Jesus came to restore a fallen humanity to our Creator and to reconstruct human relationships according to a gospel ethos. His mission includes but goes well beyond salvation from damnation. God is redeeming and reclaiming his world. He’s putting things right in ways that lead to blessing, goodness, and flourishing for all.

Truth Bomb #4—Christmas has always been under attack.

When it comes to wartime attacks, the truly frightening danger is that those in the crosshairs will be caught off-guard. The first attack on Christmas—paranoid King Herod’s violent slaughter of infant boys in Bethlehem after magi leaked the news of a rival king’s birth—was anything but subtle. That threat blew the royal family’s cover and forced them into wartime refugee status in Egypt for years.

Today, some American evangelicals have identified an assault on Christmas and expressed a disturbing sense of loss when a store clerk or merchandising banner wishes them “Happy Holidays” instead of “Merry Christmas.” This embarrassing obsession with trivia lets our guard down and distracts us from a far greater danger.

The greatest threat to 21st Century Christmas is not that Christians are losing the right to control the public religious narrative. It is instead that we Christians ourselves have lost sight of the very essence of Christmas—the costly, life-transforming nature of the divine rescue operation launched undercover against lethal dark forces in the form of a tiny baby born in obscurity.

Christmas is the antidote to everything that plagues the human race and all that is wrong in God’s world. It is an operation of the most pressing urgency. Sinister forces of darkness fiercely opposed it. This threat is real and has thrown the American church off-mission and into a self-absorbed complacency and quest for dominance and control instead of loving others into following the true King who alone can satisfy the deepest longings of the human heart.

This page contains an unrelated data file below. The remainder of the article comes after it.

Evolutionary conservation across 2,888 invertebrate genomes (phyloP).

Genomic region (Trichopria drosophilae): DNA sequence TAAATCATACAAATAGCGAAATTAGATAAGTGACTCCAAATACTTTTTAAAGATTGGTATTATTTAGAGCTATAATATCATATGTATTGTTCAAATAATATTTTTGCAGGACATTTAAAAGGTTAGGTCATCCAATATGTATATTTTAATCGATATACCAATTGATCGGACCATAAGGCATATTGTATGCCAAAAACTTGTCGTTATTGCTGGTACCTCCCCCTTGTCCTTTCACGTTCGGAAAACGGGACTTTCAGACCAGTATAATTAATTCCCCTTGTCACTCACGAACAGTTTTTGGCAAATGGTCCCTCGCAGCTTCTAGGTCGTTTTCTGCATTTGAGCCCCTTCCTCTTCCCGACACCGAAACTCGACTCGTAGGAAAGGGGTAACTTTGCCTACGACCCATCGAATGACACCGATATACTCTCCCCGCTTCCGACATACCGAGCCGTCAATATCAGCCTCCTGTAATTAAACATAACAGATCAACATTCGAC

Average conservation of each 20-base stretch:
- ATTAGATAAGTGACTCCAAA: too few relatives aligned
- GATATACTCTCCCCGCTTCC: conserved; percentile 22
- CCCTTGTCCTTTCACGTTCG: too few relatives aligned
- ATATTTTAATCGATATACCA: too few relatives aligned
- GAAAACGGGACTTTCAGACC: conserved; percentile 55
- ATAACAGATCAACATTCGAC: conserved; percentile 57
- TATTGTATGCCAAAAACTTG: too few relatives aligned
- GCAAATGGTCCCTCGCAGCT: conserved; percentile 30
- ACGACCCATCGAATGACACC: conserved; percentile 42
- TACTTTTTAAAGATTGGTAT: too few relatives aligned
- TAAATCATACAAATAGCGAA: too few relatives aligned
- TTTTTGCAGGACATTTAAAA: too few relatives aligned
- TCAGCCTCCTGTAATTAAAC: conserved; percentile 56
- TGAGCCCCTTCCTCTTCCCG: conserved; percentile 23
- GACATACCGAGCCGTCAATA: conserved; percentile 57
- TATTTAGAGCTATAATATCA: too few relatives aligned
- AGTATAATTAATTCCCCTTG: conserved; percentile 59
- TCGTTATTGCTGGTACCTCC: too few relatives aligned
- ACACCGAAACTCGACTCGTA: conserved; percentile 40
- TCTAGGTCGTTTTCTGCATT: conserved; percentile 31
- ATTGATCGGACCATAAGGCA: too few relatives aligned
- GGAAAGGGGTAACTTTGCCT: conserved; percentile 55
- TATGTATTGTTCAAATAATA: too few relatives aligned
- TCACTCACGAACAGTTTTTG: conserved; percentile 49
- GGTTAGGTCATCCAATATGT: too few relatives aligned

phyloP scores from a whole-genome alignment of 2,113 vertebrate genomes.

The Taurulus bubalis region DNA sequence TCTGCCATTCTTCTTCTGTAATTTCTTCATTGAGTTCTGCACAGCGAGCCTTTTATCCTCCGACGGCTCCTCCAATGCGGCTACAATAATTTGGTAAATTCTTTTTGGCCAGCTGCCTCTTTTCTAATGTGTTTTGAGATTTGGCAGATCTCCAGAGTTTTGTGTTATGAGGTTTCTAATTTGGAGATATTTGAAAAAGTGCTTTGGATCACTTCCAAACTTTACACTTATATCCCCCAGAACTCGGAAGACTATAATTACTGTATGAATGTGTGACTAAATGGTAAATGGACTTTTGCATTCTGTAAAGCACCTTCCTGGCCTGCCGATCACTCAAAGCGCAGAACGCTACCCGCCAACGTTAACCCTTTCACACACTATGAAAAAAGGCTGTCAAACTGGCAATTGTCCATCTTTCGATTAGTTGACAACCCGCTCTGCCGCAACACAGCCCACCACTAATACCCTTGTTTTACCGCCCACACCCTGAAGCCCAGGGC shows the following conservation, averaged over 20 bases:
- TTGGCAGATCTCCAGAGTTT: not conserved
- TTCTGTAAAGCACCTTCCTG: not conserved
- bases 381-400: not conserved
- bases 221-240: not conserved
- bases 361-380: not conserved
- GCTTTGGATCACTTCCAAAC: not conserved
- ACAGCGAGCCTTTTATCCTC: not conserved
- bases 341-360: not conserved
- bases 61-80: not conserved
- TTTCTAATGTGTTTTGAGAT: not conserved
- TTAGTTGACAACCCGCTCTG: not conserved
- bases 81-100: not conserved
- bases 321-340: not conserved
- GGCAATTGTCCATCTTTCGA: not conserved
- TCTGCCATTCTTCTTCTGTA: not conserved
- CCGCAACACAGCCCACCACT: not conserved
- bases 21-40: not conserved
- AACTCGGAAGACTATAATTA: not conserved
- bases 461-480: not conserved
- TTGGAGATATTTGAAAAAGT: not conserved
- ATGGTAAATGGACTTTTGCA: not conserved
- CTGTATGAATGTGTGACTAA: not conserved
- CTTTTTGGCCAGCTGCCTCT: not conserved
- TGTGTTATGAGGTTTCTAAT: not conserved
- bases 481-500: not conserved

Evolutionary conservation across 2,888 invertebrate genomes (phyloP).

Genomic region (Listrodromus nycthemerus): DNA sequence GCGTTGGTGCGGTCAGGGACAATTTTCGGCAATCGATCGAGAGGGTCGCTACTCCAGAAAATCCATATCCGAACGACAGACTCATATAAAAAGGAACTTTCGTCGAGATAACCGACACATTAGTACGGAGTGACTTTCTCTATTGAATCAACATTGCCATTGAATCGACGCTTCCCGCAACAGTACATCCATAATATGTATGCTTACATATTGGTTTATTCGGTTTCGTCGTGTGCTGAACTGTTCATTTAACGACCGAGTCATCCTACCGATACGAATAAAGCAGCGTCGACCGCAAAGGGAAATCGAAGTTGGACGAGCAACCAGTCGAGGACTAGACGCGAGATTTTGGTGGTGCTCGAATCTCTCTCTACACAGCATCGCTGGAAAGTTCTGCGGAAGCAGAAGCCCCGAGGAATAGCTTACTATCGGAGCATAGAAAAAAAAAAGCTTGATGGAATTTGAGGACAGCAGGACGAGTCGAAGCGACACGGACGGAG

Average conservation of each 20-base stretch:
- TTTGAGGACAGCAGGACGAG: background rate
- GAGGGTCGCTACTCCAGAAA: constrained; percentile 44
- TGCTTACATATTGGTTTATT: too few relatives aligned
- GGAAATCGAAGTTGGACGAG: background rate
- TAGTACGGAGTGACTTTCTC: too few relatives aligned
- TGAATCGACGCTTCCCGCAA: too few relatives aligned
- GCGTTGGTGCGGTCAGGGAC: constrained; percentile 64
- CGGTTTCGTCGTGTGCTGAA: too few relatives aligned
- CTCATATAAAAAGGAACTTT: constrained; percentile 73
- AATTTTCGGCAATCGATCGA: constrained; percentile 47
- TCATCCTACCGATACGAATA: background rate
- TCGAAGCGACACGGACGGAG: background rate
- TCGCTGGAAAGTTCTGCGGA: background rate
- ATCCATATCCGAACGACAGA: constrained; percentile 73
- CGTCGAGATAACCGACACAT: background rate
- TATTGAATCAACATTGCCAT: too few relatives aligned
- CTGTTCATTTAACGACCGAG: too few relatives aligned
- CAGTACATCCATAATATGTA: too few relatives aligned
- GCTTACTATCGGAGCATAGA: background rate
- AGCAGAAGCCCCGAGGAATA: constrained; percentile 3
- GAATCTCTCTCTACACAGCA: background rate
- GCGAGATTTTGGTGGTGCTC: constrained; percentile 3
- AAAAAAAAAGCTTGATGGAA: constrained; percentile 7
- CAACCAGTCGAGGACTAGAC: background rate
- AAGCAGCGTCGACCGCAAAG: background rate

Truth Bomb #5—Christmas reminds us that we are not spectators to what God is doing.

We have work to do! God’s image bearers remain his preferred method of getting things done in the world. We are agents of the rescue operation the Creator launched that first Christmas. We are called to love this world and the people in it as he loves. Christmas reminds us to embrace our King and his Kingdom, to become part of heaven’s victory over sin and death and evil, to bear and to be good news to a lost and broken world.

So . . . no matter what confronts us when we check the morning news, let the enemy and his minions tremble when our feet hit the floor. Let Christmas re-energize us for the mission Jesus entrusts to us. Let the Good News of Jesus’ gospel empower us to live courageously as citizens of the Kingdom of Heaven!

About carolyncustisjames
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7 Responses to Truth Bombs for Christmas

  1. Bev Hislop says:

    I SO appreciate these “Truth Bombs” Carolyn!!
    They are not only timing but very inspiring–bringing renewed hope!!
    Thank you!


  2. Thanks Bev! Merry Christmas to you and Jim!! So grateful for your friendship.


  3. Bev Murrill says:

    Wow, I wish I’d seen that a little earlier, but I still reposted. I love your treatment of this whole subject, Carolyn. thanks so much. Reposted to Kyria.


  4. Vilma Odette says:

    Reblogged this on MUJER "KJAIL" and commented:
    Excelente artículo., de una de mis autoras y teologas (por siempre favoritas).


  5. Vilma Odette says:

    Very inspiring! We need to remember a crucial role play by a kjail young woman.


  6. Moon says:

    Boom shklakaaa boom boom, problem solved.


  7. jennacar says:

    Truth bomb: The celebration of his birth, including as a mass, it not in your scriptures at all. You don’t see a single instance of that in the Acts church or in any of Paul’s letters. You do, however, see Paul hurrying to Jerusalem for a feast day. You see him use the metaphor of Unleavened Bread. Hebrew people didn’t celebrate people’s births: The three birthdays in scripture are all marked by death. Herod gave John’s head to a whore, Pharaoh killed the baker, and Job’s children all were killed. And IF you’re going to celebrate it, at least get the timing correct (based on Zachariah’s temple service in the 8th course, John was born in March/April; “Jesus” in the autumn, September/October.